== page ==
Emotional intelligence : an investigation of discriminant and concurrent validity / Andrea Kohan.
DisciplinePsychology : Clinical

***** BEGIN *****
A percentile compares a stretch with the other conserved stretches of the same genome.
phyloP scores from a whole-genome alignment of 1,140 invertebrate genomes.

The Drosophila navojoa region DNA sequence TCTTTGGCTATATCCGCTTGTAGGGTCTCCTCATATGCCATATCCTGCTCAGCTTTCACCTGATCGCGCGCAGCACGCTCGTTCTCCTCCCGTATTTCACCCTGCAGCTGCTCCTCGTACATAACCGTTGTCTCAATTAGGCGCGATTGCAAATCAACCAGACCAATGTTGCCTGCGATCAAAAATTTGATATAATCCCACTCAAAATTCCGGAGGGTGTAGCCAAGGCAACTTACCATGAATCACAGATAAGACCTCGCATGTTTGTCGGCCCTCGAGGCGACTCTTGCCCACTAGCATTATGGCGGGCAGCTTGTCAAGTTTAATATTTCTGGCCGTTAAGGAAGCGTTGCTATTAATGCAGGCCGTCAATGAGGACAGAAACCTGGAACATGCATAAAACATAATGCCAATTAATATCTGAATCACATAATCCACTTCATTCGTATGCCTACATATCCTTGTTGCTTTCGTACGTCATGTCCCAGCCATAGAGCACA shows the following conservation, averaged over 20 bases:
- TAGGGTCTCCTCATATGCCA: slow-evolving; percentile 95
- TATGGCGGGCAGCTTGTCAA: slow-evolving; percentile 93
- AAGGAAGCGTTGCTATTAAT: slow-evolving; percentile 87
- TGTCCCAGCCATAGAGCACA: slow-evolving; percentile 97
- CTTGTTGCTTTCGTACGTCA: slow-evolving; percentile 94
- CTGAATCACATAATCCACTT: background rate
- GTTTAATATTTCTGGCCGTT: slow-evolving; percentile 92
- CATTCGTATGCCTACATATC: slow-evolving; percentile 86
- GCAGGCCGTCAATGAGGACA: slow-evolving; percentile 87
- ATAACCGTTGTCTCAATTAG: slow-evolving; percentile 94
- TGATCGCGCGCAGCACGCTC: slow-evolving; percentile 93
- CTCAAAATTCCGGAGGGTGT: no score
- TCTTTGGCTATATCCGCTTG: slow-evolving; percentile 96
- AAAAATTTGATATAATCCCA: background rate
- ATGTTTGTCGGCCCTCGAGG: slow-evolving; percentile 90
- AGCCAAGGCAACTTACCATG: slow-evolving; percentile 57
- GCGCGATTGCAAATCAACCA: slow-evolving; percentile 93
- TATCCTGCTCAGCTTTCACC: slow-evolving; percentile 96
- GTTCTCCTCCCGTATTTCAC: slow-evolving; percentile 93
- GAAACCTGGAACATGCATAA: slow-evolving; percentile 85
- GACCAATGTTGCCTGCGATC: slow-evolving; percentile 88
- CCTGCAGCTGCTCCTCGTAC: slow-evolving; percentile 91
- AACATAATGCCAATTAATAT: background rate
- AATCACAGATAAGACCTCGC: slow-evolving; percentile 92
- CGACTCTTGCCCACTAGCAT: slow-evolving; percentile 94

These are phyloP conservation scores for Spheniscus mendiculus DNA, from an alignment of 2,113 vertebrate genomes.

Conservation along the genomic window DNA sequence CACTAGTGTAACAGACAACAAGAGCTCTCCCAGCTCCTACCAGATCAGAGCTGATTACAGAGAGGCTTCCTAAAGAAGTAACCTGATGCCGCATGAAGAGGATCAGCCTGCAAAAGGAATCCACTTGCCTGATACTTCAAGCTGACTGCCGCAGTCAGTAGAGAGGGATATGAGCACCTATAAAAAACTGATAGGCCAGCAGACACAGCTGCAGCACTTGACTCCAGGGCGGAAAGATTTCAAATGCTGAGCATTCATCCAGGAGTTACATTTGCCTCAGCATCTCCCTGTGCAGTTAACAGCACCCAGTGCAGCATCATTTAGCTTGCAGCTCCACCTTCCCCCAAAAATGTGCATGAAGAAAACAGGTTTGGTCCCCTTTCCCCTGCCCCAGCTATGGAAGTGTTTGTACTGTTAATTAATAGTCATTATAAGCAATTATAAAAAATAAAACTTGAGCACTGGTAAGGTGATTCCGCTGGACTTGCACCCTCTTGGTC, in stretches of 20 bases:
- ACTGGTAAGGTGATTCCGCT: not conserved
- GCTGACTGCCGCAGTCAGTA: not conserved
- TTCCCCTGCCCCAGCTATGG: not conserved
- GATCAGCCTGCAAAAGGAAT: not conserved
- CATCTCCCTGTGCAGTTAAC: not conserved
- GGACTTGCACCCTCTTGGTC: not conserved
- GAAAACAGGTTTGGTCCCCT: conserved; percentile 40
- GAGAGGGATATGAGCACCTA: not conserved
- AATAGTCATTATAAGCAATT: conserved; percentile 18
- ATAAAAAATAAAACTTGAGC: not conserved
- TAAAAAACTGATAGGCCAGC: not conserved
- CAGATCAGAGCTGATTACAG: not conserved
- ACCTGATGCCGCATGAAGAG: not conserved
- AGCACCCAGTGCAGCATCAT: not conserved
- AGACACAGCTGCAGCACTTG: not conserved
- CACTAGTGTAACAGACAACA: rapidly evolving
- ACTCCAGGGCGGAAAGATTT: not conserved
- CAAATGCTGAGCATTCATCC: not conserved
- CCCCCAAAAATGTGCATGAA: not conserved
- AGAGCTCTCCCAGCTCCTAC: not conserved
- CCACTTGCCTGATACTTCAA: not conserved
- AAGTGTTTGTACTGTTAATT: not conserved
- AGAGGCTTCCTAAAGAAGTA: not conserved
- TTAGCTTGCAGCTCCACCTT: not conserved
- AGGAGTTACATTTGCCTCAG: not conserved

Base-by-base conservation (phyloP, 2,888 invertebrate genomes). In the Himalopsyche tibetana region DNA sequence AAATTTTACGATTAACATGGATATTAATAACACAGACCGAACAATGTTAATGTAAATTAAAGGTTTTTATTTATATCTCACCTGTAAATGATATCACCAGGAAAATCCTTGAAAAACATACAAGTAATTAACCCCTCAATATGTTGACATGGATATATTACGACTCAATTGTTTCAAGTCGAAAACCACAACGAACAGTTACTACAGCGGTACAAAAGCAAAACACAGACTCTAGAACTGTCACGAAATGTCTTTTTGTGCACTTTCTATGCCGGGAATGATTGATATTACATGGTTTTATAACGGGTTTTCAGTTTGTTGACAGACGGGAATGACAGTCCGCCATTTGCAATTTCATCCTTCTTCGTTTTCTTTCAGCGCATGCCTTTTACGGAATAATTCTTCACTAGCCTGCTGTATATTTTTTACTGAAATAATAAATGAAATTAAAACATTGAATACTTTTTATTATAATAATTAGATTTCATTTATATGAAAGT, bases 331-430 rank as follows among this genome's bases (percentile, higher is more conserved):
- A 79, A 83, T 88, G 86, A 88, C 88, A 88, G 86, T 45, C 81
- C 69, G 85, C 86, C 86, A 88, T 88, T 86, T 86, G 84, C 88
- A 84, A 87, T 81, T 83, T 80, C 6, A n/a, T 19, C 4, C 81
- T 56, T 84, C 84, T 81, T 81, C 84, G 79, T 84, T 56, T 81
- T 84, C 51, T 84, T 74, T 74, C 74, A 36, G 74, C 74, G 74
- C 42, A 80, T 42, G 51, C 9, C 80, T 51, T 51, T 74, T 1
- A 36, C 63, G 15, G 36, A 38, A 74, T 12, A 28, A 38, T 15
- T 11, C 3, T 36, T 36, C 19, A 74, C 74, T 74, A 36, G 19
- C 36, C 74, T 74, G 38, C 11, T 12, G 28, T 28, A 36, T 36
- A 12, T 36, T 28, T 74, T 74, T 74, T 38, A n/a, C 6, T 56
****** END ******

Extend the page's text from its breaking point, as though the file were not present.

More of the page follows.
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Emotional intelligence (El) is a popularized concept, but one also being empirically examined for its validity as a construct of intelligence. Research has focused on determining its status as a unique ability that is distinct from personality and associated with adaptability. Data thus far equivocally support the conceptualization of El as an aspect of intelligence, and point to limitations of selfreport measures designed to assess it The purpose of this study was to contribute information to the area by examining the discriminant and concurrent validity of two relatively new self-report measures of El. Specifically, the Emotional Quotient Inventory (EQi; Bar-On, 1997a) and the Emotional Intelligence Scale (EIS; Schutte et al., 1998) were examined in relation to the five-factor model (FFM) of personality and burnout, an index of response to demands in the workplace. University students, police officers and retail managers completed the El and personality measures, and the two types of workers also completed self-report measures of potential work demands, work resources, and burnout. Factor solutions revealed a lack of independence between El measures and FFM domains, except for two EIS factors, which corresponded to two theoretical aspects of El: emotional appraisal and emotional utilization. Concurrent analyses showed that El played a minimal moderating role in the experience of burnout. Collectively, the data provide controvertible evidence for the existence of unique EIS factors, but highlight the merit of further inquiry using these two measures of El. Other findings lent support to the importance of (1) work demands to burnout over and above personality, (2) the mediating effects of cynicism in the experience of burnout, and (3) considering workers’ perceptions of the organization as resources against burnout